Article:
This commemoration is a 2018 addition to A Great Cloud of Witnesses.

Return to Lectionary Home Page

Webmaster: Charles Wohlers

Last updated: 10 March 2019



Isadora of TabennaIsidora of Tabenna
, was a Christian nun and saint of the 4th century AD. She is considered among the earliest fools for Christ. While very little is known of Isidora’s life, she is remembered for her exemplification of the writing of St. Paul that “Whosoever of you believes that he is wise by the measure of this world, may he become a fool, so as to become truly wise.”. The story of Isidora effectively highlights the Christian ideal that recognition or glory from man is second to one’s actions being seen by God, even if that means one’s actions or even one’s self remains unknown or misunderstood. This ideal was extremely important to the early Desert Fathers and Mothers who recorded Isidora’s story.

Isidora’s birthdate is unknown, as is her age at the time she joined the Tabenna Monastery in Egypt. By all accounts, Isidora maintained a pattern of erratic behavior for which the other sisters at the monastery considered her "insane" or "demon possessed". Her behavior was enough to alienate her from the other sisters and due to this perception of “madness” she was treated with derision and open contempt, sometimes being beaten for her behavior.

At this time, living in the desert as a hermit or anchorite was Saint Piteroum who was well known and respected. As he was praying one day, an Angel appeared to him and asked, "Why are you proud of yourself for being religious and dwelling in a place like this? Do you want to see a woman who is more religious than you? Go to the monastery of the Tabennesi women and there you will find a woman wearing a crown on her head. She is better than you. For though she spars with so great a crowd, she has never let her heart go away from God.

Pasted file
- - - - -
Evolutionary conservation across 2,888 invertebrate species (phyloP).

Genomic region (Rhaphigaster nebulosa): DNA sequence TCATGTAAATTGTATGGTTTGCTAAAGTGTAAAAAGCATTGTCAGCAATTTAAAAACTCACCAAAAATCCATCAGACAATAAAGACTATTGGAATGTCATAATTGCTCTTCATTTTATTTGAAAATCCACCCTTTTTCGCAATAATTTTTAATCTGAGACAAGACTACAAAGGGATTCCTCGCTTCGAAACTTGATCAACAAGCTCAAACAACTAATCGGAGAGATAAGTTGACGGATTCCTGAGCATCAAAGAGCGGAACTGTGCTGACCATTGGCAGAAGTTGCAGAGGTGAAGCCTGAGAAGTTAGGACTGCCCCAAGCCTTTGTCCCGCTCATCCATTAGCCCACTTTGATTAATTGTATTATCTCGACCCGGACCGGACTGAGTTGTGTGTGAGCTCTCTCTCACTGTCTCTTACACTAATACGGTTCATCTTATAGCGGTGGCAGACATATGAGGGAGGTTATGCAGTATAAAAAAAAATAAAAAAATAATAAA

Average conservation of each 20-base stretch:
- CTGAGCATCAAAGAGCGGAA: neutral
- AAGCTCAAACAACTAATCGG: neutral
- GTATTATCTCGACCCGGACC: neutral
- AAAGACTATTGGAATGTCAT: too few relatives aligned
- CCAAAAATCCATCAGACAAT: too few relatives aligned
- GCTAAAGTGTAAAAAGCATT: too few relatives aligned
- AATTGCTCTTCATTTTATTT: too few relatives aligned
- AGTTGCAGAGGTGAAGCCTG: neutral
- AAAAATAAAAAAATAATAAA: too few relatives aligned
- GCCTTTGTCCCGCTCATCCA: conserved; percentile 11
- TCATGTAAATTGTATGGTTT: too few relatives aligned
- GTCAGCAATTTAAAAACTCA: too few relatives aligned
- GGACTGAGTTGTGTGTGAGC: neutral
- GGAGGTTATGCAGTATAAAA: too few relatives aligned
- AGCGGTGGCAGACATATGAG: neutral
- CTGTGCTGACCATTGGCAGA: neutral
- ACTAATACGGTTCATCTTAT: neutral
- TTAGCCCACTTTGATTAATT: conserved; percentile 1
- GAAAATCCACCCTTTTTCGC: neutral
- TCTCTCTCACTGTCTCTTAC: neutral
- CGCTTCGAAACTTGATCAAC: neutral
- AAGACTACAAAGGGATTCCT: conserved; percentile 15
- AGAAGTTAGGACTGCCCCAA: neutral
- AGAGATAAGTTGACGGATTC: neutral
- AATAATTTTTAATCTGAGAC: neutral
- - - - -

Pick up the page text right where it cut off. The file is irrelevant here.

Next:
Upon arriving at the monastery, Piteroum asked to see all of the sisters. As he met each one, he did not see the one to which the Angel had referred as “wearing a crown on her head”. Piteroum asked if this was in fact all of the sisters in the monastery. They replied to him that there was a “sale” or mentally afflicted member of the community still working in the kitchen. Piteroum asked to see her as well. When she was brought before Piteroum, he perceived the rag on her forehead (in some accounts he saw a crown appear above her) and he fell at her feet and said “Bless me”. Isidora fell before Piteroum in a like manner and asked “Do you bless me, Master?"

Witnessing this, the other sisters were shocked and said to Piteroum, “Father, do not let her insult you, she is sale”. Piteroum quickly replied to all by saying “You are sale. For she is Mother (Spiritual leader) both of me and you and I pray to be found worthy of her in the day of judgement”. Having heard this, all of the other sisters fell at the feet of Piteroum and began to confess the ways in which they had mistreated Isidora.

Upon Piteroum’s departure, treatment of Isidora changed dramatically within the monastery, as the sisters continued to ask her for forgiveness and began to revere Isidora as blessed. However, after a few days, unable to bear the glory and honor bestowed by the sisters, and burdened by their apologies, Isidora left the monastery. After leaving the monastery, Isidora essentially disappeared. No stories, records or texts exist that indicate where she might have traveled to, how she lived, or how she died. Most modern scholarship suggests she died no later than the year 365 AD.